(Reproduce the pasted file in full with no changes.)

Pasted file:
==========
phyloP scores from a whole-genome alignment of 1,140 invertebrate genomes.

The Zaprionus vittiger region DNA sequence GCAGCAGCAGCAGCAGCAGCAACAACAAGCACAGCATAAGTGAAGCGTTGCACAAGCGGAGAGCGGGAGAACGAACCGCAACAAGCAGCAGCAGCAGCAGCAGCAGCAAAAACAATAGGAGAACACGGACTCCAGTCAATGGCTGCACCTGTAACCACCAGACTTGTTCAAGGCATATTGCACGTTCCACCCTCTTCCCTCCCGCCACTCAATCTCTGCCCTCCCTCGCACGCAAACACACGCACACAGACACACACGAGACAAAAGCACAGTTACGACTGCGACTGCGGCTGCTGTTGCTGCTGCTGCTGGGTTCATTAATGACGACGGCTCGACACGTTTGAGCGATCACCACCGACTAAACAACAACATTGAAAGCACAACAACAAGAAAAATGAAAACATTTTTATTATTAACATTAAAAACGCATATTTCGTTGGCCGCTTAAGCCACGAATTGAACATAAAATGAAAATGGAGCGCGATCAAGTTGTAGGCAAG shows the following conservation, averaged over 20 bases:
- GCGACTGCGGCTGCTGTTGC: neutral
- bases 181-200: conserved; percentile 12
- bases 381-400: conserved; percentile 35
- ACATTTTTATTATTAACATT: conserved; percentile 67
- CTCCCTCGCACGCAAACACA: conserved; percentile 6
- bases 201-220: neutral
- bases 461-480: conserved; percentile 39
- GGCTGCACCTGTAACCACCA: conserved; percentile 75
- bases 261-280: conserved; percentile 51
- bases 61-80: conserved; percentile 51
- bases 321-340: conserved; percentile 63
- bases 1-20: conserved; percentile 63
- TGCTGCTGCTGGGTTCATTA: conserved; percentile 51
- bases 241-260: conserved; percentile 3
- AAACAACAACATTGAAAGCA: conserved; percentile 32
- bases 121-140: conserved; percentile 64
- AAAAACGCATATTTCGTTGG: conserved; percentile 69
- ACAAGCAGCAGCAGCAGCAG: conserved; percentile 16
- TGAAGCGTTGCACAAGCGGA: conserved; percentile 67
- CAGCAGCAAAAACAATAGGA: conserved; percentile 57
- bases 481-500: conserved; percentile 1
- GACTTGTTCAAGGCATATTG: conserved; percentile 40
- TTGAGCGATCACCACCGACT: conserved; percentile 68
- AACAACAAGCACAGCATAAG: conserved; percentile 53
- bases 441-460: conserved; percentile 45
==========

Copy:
phyloP scores from a whole-genome alignment of 1,140 invertebrate genomes.

The Zaprionus vittiger region DNA sequence GCAGCAGCAGCAGCAGCAGCAACAACAAGCACAGCATAAGTGAAGCGTTGCACAAGCGGAGAGCGGGAGAACGAACCGCAACAAGCAGCAGCAGCAGCAGCAGCAGCAAAAACAATAGGAGAACACGGACTCCAGTCAATGGCTGCACCTGTAACCACCAGACTTGTTCAAGGCATATTGCACGTTCCACCCTCTTCCCTCCCGCCACTCAATCTCTGCCCTCCCTCGCACGCAAACACACGCACACAGACACACACGAGACAAAAGCACAGTTACGACTGCGACTGCGGCTGCTGTTGCTGCTGCTGCTGGGTTCATTAATGACGACGGCTCGACACGTTTGAGCGATCACCACCGACTAAACAACAACATTGAAAGCACAACAACAAGAAAAATGAAAACATTTTTATTATTAACATTAAAAACGCATATTTCGTTGGCCGCTTAAGCCACGAATTGAACATAAAATGAAAATGGAGCGCGATCAAGTTGTAGGCAAG shows the following conservation, averaged over 20 bases:
- GCGACTGCGGCTGCTGTTGC: neutral
- bases 181-200: conserved; percentile 12
- bases 381-400: conserved; percentile 35
- ACATTTTTATTATTAACATT: conserved; percentile 67
- CTCCCTCGCACGCAAACACA: conserved; percentile 6
- bases 201-220: neutral
- bases 461-480: conserved; percentile 39
- GGCTGCACCTGTAACCACCA: conserved; percentile 75
- bases 261-280: conserved; percentile 51
- bases 61-80: conserved; percentile 51
- bases 321-340: conserved; percentile 63
- bases 1-20: conserved; percentile 63
- TGCTGCTGCTGGGTTCATTA: conserved; percentile 51
- bases 241-260: conserved; percentile 3
- AAACAACAACATTGAAAGCA: conserved; percentile 32
- bases 121-140: conserved; percentile 64
- AAAAACGCATATTTCGTTGG: conserved; percentile 69
- ACAAGCAGCAGCAGCAGCAG: conserved; percentile 16
- TGAAGCGTTGCACAAGCGGA: conserved; percentile 67
- CAGCAGCAAAAACAATAGGA: conserved; percentile 57
- bases 481-500: conserved; percentile 1
- GACTTGTTCAAGGCATATTG: conserved; percentile 40
- TTGAGCGATCACCACCGACT: conserved; percentile 68
- AACAACAAGCACAGCATAAG: conserved; percentile 53
- bases 441-460: conserved; percentile 45